Wednesday, November 26, 2008

Bangkok Airport haults departure flights due to anti-government protests

In the latest in a series of demonstrations which began in late May, and had escalated to the point of crisis by early September, protesters have occupied Suvarnabhumi International Airport in Bangkok. This move has led to the cancellation of international departure flights.

The photo at right is from the LA Times. The protesters (wearing yellow to indicate their support for the monarchy) are pictured blocking the sidewalk and street outside the main departure hall.

UPI reports:

Protesters seeking to block the return of Thai Prime Minister Somchai Wongsawat from an international summit in Peru occupied the passenger terminal of Bangkok's Suvarnabhumi Airport and blocked surrounding roads, partially closing the facility, airport officials told CNN.

The protesters carried golf clubs and long wooden sticks, fighting with cab drivers while police -- who have largely avoided confrontations with protesters -- attempted to restore order, the broadcaster said.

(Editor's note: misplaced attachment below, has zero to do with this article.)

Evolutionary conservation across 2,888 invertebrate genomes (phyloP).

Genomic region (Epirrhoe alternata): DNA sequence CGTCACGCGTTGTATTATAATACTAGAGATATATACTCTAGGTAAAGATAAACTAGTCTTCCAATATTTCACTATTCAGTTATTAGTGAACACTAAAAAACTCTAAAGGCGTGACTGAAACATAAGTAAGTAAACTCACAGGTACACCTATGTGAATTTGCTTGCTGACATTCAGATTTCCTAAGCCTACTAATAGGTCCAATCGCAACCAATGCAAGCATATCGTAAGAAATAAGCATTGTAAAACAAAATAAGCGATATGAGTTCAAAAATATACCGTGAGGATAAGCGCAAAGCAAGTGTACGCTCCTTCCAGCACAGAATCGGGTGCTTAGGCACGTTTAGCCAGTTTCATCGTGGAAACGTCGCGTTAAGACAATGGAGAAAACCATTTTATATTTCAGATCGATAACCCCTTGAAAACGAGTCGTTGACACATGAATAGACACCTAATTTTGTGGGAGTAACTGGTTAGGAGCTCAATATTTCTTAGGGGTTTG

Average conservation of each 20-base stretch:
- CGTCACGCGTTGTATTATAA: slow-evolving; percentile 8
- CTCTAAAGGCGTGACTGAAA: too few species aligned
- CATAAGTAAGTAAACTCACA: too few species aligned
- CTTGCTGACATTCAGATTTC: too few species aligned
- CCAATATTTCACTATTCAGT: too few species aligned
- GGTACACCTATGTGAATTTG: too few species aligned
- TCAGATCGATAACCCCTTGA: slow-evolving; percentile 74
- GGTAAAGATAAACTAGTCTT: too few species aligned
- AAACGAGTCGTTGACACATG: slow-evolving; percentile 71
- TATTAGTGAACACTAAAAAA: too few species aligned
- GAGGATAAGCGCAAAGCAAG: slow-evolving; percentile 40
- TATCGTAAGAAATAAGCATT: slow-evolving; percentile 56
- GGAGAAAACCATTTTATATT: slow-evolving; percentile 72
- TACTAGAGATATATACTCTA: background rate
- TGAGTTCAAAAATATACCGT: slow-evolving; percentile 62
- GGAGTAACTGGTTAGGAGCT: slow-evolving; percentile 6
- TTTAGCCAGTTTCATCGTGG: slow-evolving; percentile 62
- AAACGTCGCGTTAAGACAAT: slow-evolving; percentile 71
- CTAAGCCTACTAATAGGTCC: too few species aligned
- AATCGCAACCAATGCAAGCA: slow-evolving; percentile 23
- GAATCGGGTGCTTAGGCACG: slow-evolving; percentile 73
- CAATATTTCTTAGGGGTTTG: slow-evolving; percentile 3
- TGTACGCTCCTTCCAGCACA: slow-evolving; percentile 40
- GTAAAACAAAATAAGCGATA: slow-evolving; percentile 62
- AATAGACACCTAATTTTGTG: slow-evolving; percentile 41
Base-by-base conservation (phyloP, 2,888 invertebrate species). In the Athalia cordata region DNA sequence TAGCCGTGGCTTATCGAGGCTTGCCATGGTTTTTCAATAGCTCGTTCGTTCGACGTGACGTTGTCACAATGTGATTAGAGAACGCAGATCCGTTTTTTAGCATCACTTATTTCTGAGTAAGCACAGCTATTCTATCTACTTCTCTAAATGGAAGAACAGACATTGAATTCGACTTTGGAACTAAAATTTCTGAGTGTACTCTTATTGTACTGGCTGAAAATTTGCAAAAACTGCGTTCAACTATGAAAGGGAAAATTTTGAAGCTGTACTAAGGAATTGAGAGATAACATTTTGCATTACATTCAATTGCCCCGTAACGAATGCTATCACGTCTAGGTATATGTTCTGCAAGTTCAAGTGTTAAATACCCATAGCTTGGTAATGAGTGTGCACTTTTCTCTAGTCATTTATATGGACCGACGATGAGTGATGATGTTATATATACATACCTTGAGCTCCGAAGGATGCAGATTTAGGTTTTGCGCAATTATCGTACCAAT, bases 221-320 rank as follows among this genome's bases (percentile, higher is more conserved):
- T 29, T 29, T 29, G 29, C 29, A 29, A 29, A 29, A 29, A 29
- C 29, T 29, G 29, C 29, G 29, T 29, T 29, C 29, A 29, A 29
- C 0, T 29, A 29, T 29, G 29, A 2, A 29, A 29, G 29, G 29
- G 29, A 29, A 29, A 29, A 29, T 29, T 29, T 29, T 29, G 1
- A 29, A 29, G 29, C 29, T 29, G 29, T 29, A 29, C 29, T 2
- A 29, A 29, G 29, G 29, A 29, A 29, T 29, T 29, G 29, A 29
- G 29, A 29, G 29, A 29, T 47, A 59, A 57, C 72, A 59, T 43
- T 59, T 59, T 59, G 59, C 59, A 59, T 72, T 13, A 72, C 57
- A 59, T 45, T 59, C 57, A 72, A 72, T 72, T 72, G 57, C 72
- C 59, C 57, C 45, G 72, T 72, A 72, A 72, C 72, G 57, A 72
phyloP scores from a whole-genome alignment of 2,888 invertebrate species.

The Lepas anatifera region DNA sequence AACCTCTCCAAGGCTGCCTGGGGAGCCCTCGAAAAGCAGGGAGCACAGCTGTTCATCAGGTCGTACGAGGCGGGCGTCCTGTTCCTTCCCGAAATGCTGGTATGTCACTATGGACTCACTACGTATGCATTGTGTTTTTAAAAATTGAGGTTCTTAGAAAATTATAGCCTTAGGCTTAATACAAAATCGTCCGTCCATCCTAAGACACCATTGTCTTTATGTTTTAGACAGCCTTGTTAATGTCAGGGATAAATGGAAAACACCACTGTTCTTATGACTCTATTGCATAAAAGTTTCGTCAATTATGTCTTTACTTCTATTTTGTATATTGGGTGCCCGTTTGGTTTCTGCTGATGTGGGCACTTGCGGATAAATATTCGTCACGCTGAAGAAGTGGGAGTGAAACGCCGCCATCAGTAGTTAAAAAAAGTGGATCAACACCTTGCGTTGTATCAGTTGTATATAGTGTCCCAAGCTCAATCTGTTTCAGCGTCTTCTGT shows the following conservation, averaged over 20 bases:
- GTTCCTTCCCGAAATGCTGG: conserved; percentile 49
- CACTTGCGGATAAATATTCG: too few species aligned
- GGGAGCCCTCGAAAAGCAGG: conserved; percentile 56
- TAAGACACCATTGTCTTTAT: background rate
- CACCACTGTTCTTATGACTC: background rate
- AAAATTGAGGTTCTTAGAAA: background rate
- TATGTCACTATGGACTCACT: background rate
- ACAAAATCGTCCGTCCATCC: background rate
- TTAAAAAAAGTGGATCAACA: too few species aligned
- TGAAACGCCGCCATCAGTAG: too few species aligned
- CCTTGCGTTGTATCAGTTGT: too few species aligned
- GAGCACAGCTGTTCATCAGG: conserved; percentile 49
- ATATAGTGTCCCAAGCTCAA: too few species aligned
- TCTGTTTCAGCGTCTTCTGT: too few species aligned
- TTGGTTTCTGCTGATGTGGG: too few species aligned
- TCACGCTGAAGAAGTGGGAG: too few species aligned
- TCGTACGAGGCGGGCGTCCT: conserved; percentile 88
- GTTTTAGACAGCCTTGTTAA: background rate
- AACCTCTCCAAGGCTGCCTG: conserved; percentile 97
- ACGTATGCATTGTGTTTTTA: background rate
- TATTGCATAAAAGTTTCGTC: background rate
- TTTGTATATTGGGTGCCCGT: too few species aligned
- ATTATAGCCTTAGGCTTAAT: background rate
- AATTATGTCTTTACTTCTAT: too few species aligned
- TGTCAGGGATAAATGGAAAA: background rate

Here is the CNN video of showing protesters firing handguns at police and beating a motorcycle-taxi driver:

The NY Times reports on the scenes depicted in the above video:

As the protesters occupied the highway to the airport on the outskirts of the city, traffic to the airport slowed to a trickle. Separately, elsewhere in Bangkok, a group of demonstrators fired handguns and beat government supporters with metal rods in fierce clashes, injuring six people, according to video footage shown on Thai television. City emergency services officials put the number higher, saying at least 11 people were hurt, according to Reuters.

The incursion into Suvarnabhumi airport, as the capital’s new airport is known, represented a bold and serious challenge to the government, which in recent days has sought to placate the protestors and has tried to avoid confrontation with them.

Bangkok Pundit has observed that the numbers of protesters showing up for recent demonstrations have fallen short of predictions of PAD leaders, and the NY Times reports that protesters seem to be losing public support. The major push we see at this time might be a last-ditch effort, a doubling down, a violent last spasm of faltering movement.

Will the Thai government call upon the military to respond? Will the military obey orders from the government?

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